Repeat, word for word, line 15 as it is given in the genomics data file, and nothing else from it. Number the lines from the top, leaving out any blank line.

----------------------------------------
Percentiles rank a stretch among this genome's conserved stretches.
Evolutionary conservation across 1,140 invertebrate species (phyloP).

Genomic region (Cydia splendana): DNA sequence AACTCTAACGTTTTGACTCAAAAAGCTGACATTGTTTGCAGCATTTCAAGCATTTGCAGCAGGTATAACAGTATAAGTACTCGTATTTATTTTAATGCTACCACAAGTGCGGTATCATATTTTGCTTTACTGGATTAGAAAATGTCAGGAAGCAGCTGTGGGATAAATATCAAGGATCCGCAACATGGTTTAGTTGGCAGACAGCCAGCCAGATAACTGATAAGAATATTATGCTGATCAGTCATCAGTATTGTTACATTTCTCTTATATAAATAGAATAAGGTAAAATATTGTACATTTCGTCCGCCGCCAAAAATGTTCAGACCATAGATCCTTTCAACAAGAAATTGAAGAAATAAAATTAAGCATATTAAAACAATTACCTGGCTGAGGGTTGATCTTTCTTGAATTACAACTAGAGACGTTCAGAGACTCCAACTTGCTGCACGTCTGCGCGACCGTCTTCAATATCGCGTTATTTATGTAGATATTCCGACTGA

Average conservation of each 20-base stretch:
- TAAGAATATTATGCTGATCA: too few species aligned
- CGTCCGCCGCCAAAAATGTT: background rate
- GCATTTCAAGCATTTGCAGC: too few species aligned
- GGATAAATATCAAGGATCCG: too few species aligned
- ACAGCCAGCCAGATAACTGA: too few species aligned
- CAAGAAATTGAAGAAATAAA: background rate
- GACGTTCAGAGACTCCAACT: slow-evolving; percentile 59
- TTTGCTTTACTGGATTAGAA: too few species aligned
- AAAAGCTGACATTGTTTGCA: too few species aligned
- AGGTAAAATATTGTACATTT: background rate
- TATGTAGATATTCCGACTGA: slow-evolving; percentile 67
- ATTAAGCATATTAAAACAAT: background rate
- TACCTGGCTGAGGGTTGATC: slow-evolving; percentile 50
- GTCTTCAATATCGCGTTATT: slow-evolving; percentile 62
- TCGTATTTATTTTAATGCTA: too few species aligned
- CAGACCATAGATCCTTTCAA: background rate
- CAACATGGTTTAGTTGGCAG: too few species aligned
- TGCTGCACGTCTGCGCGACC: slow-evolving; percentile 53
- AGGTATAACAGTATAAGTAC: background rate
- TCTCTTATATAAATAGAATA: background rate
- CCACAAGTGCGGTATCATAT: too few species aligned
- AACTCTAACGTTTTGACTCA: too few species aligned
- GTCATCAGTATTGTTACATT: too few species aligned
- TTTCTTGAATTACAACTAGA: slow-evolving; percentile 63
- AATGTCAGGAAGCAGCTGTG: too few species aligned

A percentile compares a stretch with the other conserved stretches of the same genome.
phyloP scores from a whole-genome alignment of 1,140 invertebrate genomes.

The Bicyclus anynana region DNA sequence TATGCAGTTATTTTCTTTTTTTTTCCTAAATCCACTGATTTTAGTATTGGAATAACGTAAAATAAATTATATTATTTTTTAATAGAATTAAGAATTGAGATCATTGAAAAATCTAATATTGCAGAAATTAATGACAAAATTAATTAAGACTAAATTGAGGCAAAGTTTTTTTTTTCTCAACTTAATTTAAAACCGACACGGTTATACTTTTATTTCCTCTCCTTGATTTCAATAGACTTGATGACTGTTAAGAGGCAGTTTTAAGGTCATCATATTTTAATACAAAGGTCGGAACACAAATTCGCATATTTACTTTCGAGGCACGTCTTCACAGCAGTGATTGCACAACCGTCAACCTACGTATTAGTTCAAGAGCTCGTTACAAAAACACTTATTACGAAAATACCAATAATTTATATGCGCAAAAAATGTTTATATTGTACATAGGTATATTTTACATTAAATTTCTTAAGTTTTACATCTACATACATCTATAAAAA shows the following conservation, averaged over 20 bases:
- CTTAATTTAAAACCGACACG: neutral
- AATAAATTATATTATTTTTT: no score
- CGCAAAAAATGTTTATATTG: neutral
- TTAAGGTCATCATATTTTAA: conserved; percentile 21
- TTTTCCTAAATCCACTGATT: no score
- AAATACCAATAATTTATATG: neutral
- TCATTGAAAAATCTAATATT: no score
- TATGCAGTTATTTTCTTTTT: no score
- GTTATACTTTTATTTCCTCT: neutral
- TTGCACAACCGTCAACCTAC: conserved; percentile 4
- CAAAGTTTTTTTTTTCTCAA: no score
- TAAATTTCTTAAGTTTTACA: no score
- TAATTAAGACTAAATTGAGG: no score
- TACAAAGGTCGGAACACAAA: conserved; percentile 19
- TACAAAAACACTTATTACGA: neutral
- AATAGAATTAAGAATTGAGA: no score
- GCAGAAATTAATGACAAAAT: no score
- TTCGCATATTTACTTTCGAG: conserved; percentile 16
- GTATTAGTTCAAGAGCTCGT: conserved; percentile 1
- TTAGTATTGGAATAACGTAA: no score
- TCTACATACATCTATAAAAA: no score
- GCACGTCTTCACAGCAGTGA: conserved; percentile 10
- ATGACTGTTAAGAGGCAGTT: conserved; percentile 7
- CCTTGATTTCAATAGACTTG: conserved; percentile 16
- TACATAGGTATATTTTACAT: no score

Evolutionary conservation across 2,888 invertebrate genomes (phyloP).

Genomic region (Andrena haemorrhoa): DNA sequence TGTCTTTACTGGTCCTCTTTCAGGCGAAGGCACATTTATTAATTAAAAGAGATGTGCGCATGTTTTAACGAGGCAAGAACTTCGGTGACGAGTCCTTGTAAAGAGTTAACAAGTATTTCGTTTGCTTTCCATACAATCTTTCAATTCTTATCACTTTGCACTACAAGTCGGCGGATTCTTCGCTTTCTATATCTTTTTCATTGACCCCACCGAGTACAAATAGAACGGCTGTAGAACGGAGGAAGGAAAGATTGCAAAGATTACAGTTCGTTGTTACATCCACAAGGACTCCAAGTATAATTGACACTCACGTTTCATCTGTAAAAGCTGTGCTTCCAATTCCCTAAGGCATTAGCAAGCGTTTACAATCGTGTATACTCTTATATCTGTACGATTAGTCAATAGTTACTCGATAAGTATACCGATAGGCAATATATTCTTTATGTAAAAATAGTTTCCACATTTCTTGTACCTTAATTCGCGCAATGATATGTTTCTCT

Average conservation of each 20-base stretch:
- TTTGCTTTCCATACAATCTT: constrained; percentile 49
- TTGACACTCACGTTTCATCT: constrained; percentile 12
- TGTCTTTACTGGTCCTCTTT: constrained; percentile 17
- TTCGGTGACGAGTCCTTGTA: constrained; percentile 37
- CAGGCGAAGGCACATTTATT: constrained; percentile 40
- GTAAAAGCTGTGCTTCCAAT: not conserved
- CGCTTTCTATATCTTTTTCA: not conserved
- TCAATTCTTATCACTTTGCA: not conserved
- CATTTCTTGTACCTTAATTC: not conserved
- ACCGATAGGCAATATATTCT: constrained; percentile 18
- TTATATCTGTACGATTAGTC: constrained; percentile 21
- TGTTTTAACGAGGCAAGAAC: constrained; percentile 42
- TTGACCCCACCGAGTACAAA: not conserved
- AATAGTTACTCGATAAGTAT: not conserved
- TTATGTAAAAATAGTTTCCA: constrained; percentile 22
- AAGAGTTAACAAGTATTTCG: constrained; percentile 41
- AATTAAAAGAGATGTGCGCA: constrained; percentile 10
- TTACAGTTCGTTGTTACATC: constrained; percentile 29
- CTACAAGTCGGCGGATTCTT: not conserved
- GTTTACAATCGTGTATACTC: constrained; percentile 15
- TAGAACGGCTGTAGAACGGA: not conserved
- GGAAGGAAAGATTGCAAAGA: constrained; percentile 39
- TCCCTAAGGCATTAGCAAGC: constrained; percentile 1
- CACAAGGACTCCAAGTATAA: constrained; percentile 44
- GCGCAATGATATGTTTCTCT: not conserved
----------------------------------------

- TATGTAGATATTCCGACTGA: slow-evolving; percentile 67